Naming Wisdom

Let’s talk politics.  Sorta.  The people in elected offices and we electors who put them there need wisdom in a huge way, and soon.

Here are some vexing topics of late.  #MeToo. Kneeling for the flag. Injustice. Racial unrest. Antifa.  Murders.  American cities looking like war zones.  COVID.  Economic shutdown.  Immigration. Impeachment. North Korean nuclear bombs.  China’s ambition for world dominance and persecution of religious and ethnic minorities. Russian meddling. Hurricanes. Concurrent with all of this disturbance is the runup to the next U.S. election, with each side warning of cheating and apocalyptic outcomes.

“It was the best of times, it was the worst of times,” as Dickens opens “A Tale of Two Cities,” set during the French Revolution.  He adds, “It was the age of wisdom, it was the age of foolishness.”  He could have been describing our current cultural upheaval, which some would like to be a kind of revolution.  If so, I pray it’s more about the best of times and the age of wisdom than the alternatives.

We need leaders wise about the long term and unintended consequences of ideas.  John Stonestreet likes to say, “Ideas have consequences; bad ideas have victims.” If we are wise, we will seek leaders with good ideas, and thereby love our neighbors and fellow citizens by not making victims of them with bad ideas.

Make no mistake.  Wisdom is from God.  Ideas that seem wise at the time can turn out to be otherwise.  Such ideas are “worldly” wisdom.  “Where is the wise man?  Where is the debater of this age?  Has not God made foolish the wisdom of the world?” (1 Cor. 1:20).  The world offers so much to deceive you into believing a lie.  That leads to confirmation bias, only considering evidence that furthers the lie.  “A fool does not delight in understanding, but only in revealing his own mind” (Prov. 18:2).

The Bible explains wisdom.  By contrast: “The fear of the Lord is the beginning of knowledge; fools despise wisdom and instruction” (Prov. 1:7).  By relationship: “The fear of the Lord is the beginning of wisdom, and the knowledge of the Holy One is understanding” (Prov. 9:10).  And by Name: “You are in Christ Jesus, who became to us wisdom from God, and righteousness and sanctification, and redemption” (1 Cor. 1:30).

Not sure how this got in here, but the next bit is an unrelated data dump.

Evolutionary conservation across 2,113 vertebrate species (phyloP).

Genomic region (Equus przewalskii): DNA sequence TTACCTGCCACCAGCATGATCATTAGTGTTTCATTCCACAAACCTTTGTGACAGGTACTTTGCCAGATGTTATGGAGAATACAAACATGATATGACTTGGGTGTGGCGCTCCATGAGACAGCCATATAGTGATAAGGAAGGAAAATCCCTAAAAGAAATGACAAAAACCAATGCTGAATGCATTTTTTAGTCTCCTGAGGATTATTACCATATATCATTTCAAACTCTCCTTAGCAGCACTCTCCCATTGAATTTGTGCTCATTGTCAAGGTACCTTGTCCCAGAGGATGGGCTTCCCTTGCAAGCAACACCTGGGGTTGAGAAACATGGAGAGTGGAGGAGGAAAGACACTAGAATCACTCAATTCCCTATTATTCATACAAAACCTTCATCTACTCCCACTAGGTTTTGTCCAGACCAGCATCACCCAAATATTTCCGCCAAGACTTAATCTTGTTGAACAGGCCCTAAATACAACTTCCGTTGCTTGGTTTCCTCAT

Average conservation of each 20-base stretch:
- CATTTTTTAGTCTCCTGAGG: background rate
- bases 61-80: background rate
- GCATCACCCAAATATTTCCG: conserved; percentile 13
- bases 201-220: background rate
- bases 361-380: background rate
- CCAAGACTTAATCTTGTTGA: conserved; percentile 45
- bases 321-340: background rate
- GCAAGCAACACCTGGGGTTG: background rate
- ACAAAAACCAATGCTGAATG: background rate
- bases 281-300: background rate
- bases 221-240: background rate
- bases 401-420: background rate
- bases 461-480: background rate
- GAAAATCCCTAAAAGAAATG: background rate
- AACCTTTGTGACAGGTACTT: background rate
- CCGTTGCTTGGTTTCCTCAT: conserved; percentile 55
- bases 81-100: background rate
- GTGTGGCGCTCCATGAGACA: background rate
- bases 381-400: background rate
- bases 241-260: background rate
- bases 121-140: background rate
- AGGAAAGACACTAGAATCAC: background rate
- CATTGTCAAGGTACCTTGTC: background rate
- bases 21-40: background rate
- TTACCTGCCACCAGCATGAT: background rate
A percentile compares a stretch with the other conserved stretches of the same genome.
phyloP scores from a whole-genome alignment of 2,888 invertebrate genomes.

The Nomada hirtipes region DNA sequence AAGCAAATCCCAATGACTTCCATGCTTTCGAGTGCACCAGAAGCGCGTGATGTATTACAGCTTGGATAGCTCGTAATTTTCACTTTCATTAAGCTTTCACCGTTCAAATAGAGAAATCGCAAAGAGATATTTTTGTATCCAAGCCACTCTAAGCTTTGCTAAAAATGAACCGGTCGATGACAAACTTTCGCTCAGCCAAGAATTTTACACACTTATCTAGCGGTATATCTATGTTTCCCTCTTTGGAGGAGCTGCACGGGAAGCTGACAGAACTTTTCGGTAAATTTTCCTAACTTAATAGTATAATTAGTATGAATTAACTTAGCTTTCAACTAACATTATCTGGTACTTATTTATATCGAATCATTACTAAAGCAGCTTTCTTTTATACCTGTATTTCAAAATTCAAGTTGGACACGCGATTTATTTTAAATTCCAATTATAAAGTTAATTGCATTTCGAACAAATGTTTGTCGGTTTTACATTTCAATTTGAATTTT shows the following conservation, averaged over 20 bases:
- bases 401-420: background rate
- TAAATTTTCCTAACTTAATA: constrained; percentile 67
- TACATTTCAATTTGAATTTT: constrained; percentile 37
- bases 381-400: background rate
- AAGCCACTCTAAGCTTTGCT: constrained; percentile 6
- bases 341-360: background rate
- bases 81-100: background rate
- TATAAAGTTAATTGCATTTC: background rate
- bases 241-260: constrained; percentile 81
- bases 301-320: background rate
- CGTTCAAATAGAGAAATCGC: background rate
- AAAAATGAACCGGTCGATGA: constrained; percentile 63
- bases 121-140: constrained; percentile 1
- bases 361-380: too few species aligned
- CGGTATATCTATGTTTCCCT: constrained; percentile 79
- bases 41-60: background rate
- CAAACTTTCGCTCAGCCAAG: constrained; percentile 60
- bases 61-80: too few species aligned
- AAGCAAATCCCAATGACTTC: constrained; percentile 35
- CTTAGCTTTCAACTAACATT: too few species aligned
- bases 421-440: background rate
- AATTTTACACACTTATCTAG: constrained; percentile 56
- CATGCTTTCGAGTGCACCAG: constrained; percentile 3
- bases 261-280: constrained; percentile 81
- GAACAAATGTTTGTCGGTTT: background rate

I recently had the privilege of chatting with author Os Guiness about his recent book, Last Call for Liberty.  In it he writes, “America, America.  Do you know what time it is?  Do you understand the meaning of this moment?  Freedom is at stake.”  I asked, “Is there a tipping point when America can no longer return to its founding ideal of liberty?” He hesitated then offered, “Yes. When America’s leaders tolerate evil.”

God help us. Seek His Wisdom. By name.

The Reveal

Drew Brees (NFL quarterback) appeared on television earlier this year, but people didn’t know who he was.  Until the reveal.

He filmed an episode of “Undercover Boss” as an owner of Walk-On’s Sports Bistreaux.  In disguise, he worked as a dishwasher.  After experiencing stories of hard work and loyalty among the employees, he and co-owner Brandon Landry surprised them with college scholarships for their kids.  The climax of the show is the reveal and generosity of the owners.

The sad truth is that many people are yet unaware of the greatest reveal in history, and it wasn’t made for TV.  Every two years, Lifeway Research conducts a “State of Theology” poll, asking people to respond to survey statements.  This year’s poll finds that 52% of Americans and 30% of evangelicals believe “Jesus was a good teacher, but he was not God.”  Also, 65% of evangelicals believe “Jesus is the first and greatest being created by God.”  God has revealed Himself quite differently than those two statements.

The Bible portrays a scene in heaven in which the “Ancient of Days” treated the “Son of Man” as God (Dan. 7).  Jesus frequently identified Himself as that Son of Man.  The Messiah is “Mighty God” who would be born as a child (Isa. 9).  Jesus “was in the beginning with God.  All things came into being through Him” (John 1:2-3). Jesus is “before all things, and in Him all things hold together” (Col. 1:17).  Jesus told naysayers, “Before Abraham was born, I Am” (John 8:58), staking his claim to the given name of God.  Jesus is God the Son, not a created being.

The grand reveal of all time happened when the eternal Creator took on a created body and walked amidst His creation. The early church confronted the Arian heresy that denied that fact.  In his day, C. S. Lewis tried “to prevent anyone saying the really foolish thing that people often say about Him:  ‘I’m ready to accept Jesus as a great moral teacher, but I don’t accept His claim to be God.’ ”

Please take this kindly.  If you don’t know that Jesus is God the Son, your Creator, it means you don’t know that the need of your soul is so great that it requires God Himself to be your Savior.  It means you don’t understand Christmas – God appearing in the flesh.  It means you can’t appreciate the cross – God atoning for your sins, and Easter – God conquering death for you.  It means you haven’t experienced the depths of God’s love and desire for you to be with Him forever.

Imagine knowing a generous and influential person who never revealed himself.  I’m not talking about Drew Brees, but Jesus.  And the question is not “Who was He?” but “Who is He?”  The reveal is quite good news!